Pumpkins, pumpkins everywhere! Pumpkin season is officially upon us, and you’ll see pumpkin fields, activities, and spicy treats around every corner.
In fact, if you visit Niagara County’s Cornell Cooperative Extension during the months of September and October, you’ll see Jack O ‘Lanterns carved and illuminated in beautiful displays. The Hallowed Harvest Festival promises to be a fun fall family event. For more information and tickets, visit cceniagaracounty.org.
For the goodness of pumpkin that you can taste, SNAP-Ed is here to help.
Pumpkins are eaten as vegetables. One cup of mashed pumpkin counts as one serving of vegetables, which helps adults meet their goal of three to four servings of vegetables per day. Pumpkins are full of fiber, vitamin A, and potassium.
You can choose to roast and mash your own pumpkin, but it’s often much easier and cheaper to buy canned pumpkin mash. Plus, canned pumpkin can last longer on your pantry shelf, which means you can enjoy pumpkin flavors until next fall!
Just be sure to read the label and buy pumpkin puree, not pumpkin pie filling. The canned pumpkin pie filling has added sugars and spices.
You can add pumpkin puree to yogurt, pudding, smoothies, stews, macaroni and cheese, and even pancakes.
Pumpkin pancakes from scratch are a healthy and tasty way to enjoy that seasonal flavor. Try topping them with raisins, nuts, applesauce or a small amount of maple syrup. The following recipe is taken directly from the SNAPEDNY.org website, courtesy of Food Hero.
1/2 cup canned pumpkin puree
1-3 / 4 cups skim or 1% milk
2 tablespoons of vegetable oil
2 cups of flour
2 tablespoons of brown sugar
1 tablespoon of baking powder
1 teaspoon of pumpkin pie spice
1 teaspoon of salt
5 tablespoons raisins (optional, for making funny faces)
Combine eggs, pumpkin, milk and oil in a large mixing bowl.
Add flour, brown sugar, baking powder, pumpkin pie spice and salt to the egg mixture. Stir gently.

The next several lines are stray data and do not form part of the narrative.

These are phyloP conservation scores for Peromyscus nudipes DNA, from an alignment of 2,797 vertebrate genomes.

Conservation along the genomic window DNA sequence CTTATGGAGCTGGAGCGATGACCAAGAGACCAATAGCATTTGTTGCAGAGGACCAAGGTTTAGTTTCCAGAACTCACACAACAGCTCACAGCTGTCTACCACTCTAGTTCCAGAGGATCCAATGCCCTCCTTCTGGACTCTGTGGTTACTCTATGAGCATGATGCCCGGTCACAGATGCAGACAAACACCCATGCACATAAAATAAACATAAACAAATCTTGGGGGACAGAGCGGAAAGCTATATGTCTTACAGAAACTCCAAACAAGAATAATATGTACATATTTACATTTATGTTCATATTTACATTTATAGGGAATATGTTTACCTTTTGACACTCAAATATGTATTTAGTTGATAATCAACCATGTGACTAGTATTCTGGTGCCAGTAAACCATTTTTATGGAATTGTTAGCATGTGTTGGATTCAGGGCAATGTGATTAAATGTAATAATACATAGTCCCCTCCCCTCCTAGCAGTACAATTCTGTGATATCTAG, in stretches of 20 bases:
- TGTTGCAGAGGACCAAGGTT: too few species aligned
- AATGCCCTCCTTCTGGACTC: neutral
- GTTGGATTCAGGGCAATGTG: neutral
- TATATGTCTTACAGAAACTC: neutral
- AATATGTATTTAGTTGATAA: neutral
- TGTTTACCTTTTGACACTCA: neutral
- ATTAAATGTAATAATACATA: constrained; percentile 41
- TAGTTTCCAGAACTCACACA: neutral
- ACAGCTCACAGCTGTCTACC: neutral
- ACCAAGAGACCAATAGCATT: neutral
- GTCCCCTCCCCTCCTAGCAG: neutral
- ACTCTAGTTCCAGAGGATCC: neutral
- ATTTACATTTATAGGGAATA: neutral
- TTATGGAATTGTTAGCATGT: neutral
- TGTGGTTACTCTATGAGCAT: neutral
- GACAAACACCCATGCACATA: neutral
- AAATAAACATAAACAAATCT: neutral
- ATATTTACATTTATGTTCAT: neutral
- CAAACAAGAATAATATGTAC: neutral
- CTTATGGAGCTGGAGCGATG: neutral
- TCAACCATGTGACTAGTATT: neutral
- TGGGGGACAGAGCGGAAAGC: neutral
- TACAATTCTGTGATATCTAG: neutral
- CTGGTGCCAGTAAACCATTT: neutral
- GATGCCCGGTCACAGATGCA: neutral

Spray a large skillet or griddle lightly with nonstick cooking spray or wipe lightly with oil. Heat a skillet or griddle over medium-high heat (300 degrees in an electric pan). Using a 1/4 cup measure, pour batter onto a hot griddle.
Put a face on the pancake, using raisins for the eyes and teeth. Drop the raisins into the dough while baking.
Pancakes are ready to turn when the top is bubbling all over and the edges start to look dry. Use a quick flip with a wide spatula to flip the pancakes. Turn only once. Continue to cook until the bases are brown and dry.
Refrigerate leftovers within 2 hours.
Serving Size, 2 pancakes: 200 calories, 5 g fat, 1 g saturated fat, 510 mg sodium, 31 g carbohydrates, 1 g fiber, 3 g added sugars, 6 g protein.
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If you want to learn more about healthy cooking that saves you money, check out the extension on Facebook @cceniagaracounty or email [email protected] Visit www.SNAPEDNY.org for more tips and tricks and to find virtual classrooms.
SNAP-Ed is funded by the USDA Supplemental Nutritional Assistance Program, which provides nutritional assistance to low-income people. For more information, call 1-800-352-8401.
Justine Hays, MS, RD, CDN, is the SNAP-Ed Senior Nutritionist at the Cornell Cooperative Extension in Niagara County.